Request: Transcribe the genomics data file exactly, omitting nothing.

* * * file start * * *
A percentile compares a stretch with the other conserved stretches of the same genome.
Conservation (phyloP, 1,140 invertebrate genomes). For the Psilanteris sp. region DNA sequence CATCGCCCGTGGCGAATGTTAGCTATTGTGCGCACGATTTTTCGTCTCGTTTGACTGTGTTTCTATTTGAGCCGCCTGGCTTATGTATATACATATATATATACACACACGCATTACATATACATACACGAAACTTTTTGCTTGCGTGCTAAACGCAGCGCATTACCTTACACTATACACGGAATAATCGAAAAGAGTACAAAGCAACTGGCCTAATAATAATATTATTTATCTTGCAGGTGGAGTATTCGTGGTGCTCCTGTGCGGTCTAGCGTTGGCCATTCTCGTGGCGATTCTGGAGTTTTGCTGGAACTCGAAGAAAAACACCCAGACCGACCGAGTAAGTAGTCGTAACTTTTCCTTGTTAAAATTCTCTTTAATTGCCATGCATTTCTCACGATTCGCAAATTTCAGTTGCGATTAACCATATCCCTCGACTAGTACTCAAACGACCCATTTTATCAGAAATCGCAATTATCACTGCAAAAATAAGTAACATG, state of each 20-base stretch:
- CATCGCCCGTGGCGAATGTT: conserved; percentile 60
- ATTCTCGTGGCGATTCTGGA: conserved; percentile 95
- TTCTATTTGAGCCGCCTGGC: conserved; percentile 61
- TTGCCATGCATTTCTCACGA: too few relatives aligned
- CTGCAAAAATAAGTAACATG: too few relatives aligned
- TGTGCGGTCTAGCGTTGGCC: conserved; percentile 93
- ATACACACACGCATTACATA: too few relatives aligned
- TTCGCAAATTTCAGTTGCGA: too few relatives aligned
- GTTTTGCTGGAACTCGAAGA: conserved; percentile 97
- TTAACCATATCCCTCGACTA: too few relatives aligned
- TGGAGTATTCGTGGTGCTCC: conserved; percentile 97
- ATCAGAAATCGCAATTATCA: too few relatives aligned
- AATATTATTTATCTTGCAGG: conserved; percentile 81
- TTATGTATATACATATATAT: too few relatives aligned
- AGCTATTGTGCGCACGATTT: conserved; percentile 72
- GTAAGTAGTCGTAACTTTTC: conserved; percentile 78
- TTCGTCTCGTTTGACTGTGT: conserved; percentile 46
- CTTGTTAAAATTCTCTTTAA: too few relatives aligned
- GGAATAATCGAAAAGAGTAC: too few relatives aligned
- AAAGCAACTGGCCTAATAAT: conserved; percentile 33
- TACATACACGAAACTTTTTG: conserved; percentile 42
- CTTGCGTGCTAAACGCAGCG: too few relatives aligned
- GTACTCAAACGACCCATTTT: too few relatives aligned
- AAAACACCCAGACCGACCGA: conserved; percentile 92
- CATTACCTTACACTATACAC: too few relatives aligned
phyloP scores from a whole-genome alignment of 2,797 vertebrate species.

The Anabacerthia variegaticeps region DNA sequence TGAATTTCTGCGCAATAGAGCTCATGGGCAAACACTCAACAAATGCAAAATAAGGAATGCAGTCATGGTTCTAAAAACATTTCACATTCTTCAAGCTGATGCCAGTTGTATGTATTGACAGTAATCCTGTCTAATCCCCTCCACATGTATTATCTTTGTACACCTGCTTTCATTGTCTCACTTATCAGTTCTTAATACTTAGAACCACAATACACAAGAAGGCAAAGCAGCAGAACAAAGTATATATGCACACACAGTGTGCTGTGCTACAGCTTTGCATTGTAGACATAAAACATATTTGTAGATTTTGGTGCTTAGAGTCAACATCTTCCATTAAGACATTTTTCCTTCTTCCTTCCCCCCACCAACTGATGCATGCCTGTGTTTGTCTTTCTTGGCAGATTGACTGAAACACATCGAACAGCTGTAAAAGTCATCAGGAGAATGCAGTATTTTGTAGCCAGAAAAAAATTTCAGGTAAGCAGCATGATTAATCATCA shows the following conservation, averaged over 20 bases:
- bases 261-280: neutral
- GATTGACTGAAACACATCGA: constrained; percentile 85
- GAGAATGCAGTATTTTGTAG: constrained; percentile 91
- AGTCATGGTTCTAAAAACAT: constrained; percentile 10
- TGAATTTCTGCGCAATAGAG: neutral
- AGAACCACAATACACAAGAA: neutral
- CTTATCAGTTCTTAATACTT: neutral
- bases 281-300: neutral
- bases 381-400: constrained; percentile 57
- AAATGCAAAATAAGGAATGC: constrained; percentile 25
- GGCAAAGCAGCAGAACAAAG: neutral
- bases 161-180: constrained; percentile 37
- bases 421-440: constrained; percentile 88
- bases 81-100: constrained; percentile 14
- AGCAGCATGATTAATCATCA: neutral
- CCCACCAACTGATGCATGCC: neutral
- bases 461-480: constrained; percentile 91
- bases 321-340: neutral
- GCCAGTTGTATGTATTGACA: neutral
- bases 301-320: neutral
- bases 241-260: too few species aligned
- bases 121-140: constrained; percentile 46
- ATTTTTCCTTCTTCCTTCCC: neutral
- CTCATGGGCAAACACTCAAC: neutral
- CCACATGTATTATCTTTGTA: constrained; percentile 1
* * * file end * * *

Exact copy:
A percentile compares a stretch with the other conserved stretches of the same genome.
Conservation (phyloP, 1,140 invertebrate genomes). For the Psilanteris sp. region DNA sequence CATCGCCCGTGGCGAATGTTAGCTATTGTGCGCACGATTTTTCGTCTCGTTTGACTGTGTTTCTATTTGAGCCGCCTGGCTTATGTATATACATATATATATACACACACGCATTACATATACATACACGAAACTTTTTGCTTGCGTGCTAAACGCAGCGCATTACCTTACACTATACACGGAATAATCGAAAAGAGTACAAAGCAACTGGCCTAATAATAATATTATTTATCTTGCAGGTGGAGTATTCGTGGTGCTCCTGTGCGGTCTAGCGTTGGCCATTCTCGTGGCGATTCTGGAGTTTTGCTGGAACTCGAAGAAAAACACCCAGACCGACCGAGTAAGTAGTCGTAACTTTTCCTTGTTAAAATTCTCTTTAATTGCCATGCATTTCTCACGATTCGCAAATTTCAGTTGCGATTAACCATATCCCTCGACTAGTACTCAAACGACCCATTTTATCAGAAATCGCAATTATCACTGCAAAAATAAGTAACATG, state of each 20-base stretch:
- CATCGCCCGTGGCGAATGTT: conserved; percentile 60
- ATTCTCGTGGCGATTCTGGA: conserved; percentile 95
- TTCTATTTGAGCCGCCTGGC: conserved; percentile 61
- TTGCCATGCATTTCTCACGA: too few relatives aligned
- CTGCAAAAATAAGTAACATG: too few relatives aligned
- TGTGCGGTCTAGCGTTGGCC: conserved; percentile 93
- ATACACACACGCATTACATA: too few relatives aligned
- TTCGCAAATTTCAGTTGCGA: too few relatives aligned
- GTTTTGCTGGAACTCGAAGA: conserved; percentile 97
- TTAACCATATCCCTCGACTA: too few relatives aligned
- TGGAGTATTCGTGGTGCTCC: conserved; percentile 97
- ATCAGAAATCGCAATTATCA: too few relatives aligned
- AATATTATTTATCTTGCAGG: conserved; percentile 81
- TTATGTATATACATATATAT: too few relatives aligned
- AGCTATTGTGCGCACGATTT: conserved; percentile 72
- GTAAGTAGTCGTAACTTTTC: conserved; percentile 78
- TTCGTCTCGTTTGACTGTGT: conserved; percentile 46
- CTTGTTAAAATTCTCTTTAA: too few relatives aligned
- GGAATAATCGAAAAGAGTAC: too few relatives aligned
- AAAGCAACTGGCCTAATAAT: conserved; percentile 33
- TACATACACGAAACTTTTTG: conserved; percentile 42
- CTTGCGTGCTAAACGCAGCG: too few relatives aligned
- GTACTCAAACGACCCATTTT: too few relatives aligned
- AAAACACCCAGACCGACCGA: conserved; percentile 92
- CATTACCTTACACTATACAC: too few relatives aligned
phyloP scores from a whole-genome alignment of 2,797 vertebrate species.

The Anabacerthia variegaticeps region DNA sequence TGAATTTCTGCGCAATAGAGCTCATGGGCAAACACTCAACAAATGCAAAATAAGGAATGCAGTCATGGTTCTAAAAACATTTCACATTCTTCAAGCTGATGCCAGTTGTATGTATTGACAGTAATCCTGTCTAATCCCCTCCACATGTATTATCTTTGTACACCTGCTTTCATTGTCTCACTTATCAGTTCTTAATACTTAGAACCACAATACACAAGAAGGCAAAGCAGCAGAACAAAGTATATATGCACACACAGTGTGCTGTGCTACAGCTTTGCATTGTAGACATAAAACATATTTGTAGATTTTGGTGCTTAGAGTCAACATCTTCCATTAAGACATTTTTCCTTCTTCCTTCCCCCCACCAACTGATGCATGCCTGTGTTTGTCTTTCTTGGCAGATTGACTGAAACACATCGAACAGCTGTAAAAGTCATCAGGAGAATGCAGTATTTTGTAGCCAGAAAAAAATTTCAGGTAAGCAGCATGATTAATCATCA shows the following conservation, averaged over 20 bases:
- bases 261-280: neutral
- GATTGACTGAAACACATCGA: constrained; percentile 85
- GAGAATGCAGTATTTTGTAG: constrained; percentile 91
- AGTCATGGTTCTAAAAACAT: constrained; percentile 10
- TGAATTTCTGCGCAATAGAG: neutral
- AGAACCACAATACACAAGAA: neutral
- CTTATCAGTTCTTAATACTT: neutral
- bases 281-300: neutral
- bases 381-400: constrained; percentile 57
- AAATGCAAAATAAGGAATGC: constrained; percentile 25
- GGCAAAGCAGCAGAACAAAG: neutral
- bases 161-180: constrained; percentile 37
- bases 421-440: constrained; percentile 88
- bases 81-100: constrained; percentile 14
- AGCAGCATGATTAATCATCA: neutral
- CCCACCAACTGATGCATGCC: neutral
- bases 461-480: constrained; percentile 91
- bases 321-340: neutral
- GCCAGTTGTATGTATTGACA: neutral
- bases 301-320: neutral
- bases 241-260: too few species aligned
- bases 121-140: constrained; percentile 46
- ATTTTTCCTTCTTCCTTCCC: neutral
- CTCATGGGCAAACACTCAAC: neutral
- CCACATGTATTATCTTTGTA: constrained; percentile 1